* I guess, had momentum and lost it. The two things I remember about
* _FMJ_ are the interior narrative of the Matthew Modine character--
* that was cool, an offbeat commentary on war--and the end, which, like
* the end of _2001_ (a much better film, in my view), went on
* forever--and further than that, to the extent that I felt Kubrick
* wanted me to know he was doing this deliberately, in case I felt
* it was just a wonderful bit of mise en scene. (He does do that a
* lot--deconstructs his set-pieces which otherwise would be 'mere'
* cinematic magic).
I think perhaps the ending appears to suffer because the development of the
squad at Parris Island is so brilliantly treated. There was certainly a fair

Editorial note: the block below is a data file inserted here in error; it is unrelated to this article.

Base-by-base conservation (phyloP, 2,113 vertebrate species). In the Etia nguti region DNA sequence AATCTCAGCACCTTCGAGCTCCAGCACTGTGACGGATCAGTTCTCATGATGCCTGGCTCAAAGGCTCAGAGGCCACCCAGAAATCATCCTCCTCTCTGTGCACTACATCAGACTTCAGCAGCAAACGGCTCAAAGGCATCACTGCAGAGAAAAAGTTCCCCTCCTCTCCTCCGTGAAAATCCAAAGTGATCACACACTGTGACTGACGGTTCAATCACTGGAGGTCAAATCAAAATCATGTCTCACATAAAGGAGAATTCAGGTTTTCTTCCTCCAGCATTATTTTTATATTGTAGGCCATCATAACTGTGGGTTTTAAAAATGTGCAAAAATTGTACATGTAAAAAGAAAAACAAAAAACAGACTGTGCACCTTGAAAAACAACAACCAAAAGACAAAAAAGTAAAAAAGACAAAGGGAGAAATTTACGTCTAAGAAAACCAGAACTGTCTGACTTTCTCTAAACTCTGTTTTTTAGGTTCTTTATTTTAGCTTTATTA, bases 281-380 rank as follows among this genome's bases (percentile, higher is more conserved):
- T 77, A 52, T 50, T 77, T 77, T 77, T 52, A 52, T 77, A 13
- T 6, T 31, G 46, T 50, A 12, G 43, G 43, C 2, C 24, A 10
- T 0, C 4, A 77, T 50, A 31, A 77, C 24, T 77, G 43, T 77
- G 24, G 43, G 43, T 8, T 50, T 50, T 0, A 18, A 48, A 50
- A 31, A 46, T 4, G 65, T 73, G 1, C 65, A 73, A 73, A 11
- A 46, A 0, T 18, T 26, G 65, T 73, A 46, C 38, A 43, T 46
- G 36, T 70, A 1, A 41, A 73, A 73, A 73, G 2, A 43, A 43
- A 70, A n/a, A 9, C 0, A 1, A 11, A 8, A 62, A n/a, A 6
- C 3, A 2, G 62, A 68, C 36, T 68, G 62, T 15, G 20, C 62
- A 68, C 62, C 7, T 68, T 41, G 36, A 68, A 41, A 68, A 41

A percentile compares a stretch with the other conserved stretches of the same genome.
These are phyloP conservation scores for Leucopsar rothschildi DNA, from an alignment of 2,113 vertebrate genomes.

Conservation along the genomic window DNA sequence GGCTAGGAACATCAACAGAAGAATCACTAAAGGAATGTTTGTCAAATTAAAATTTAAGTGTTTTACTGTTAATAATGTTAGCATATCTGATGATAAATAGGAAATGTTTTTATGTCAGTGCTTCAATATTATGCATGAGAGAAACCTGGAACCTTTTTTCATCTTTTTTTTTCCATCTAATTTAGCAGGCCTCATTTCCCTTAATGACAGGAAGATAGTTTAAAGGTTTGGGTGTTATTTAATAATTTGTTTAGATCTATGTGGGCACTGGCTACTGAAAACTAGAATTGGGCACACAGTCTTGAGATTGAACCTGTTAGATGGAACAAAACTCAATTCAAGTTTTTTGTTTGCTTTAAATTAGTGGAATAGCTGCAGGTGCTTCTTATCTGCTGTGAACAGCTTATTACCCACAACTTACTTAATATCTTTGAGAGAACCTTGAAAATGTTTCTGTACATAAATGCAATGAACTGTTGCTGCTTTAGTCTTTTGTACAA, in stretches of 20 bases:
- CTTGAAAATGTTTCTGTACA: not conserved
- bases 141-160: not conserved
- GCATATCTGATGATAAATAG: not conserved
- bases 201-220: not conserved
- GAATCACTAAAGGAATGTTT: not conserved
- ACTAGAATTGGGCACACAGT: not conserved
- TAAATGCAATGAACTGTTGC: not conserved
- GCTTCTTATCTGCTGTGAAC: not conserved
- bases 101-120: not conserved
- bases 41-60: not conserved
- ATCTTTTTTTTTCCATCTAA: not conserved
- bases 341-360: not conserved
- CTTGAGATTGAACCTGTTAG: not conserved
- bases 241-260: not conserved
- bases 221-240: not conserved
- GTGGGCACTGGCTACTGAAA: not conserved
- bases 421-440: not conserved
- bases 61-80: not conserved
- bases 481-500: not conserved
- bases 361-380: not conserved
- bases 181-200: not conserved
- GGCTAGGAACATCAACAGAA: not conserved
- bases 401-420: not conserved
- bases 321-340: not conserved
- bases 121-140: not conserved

amount of what seemed to be stock bloodshed footage in the second sequence,
but if you believe Modine came to realize the whole situation was
so pointless that ending life was an acceptable resolution, it ties in nicely
with Private Pyle's similar reaction of the first sequence, and the copious
violence becomes a needed tool. Certainly the twist that a lone teenage girl
was responsible for it is something you don't expect, and if you stretch it,
that makes the squad's repeated encounters with hookers less
gratuitous--being in the war was all sex and death at the hands of children.
Of course, maybe Kubrick's just a perverted gorehound.
Mark Bunster |Exchange conversation if you dare--
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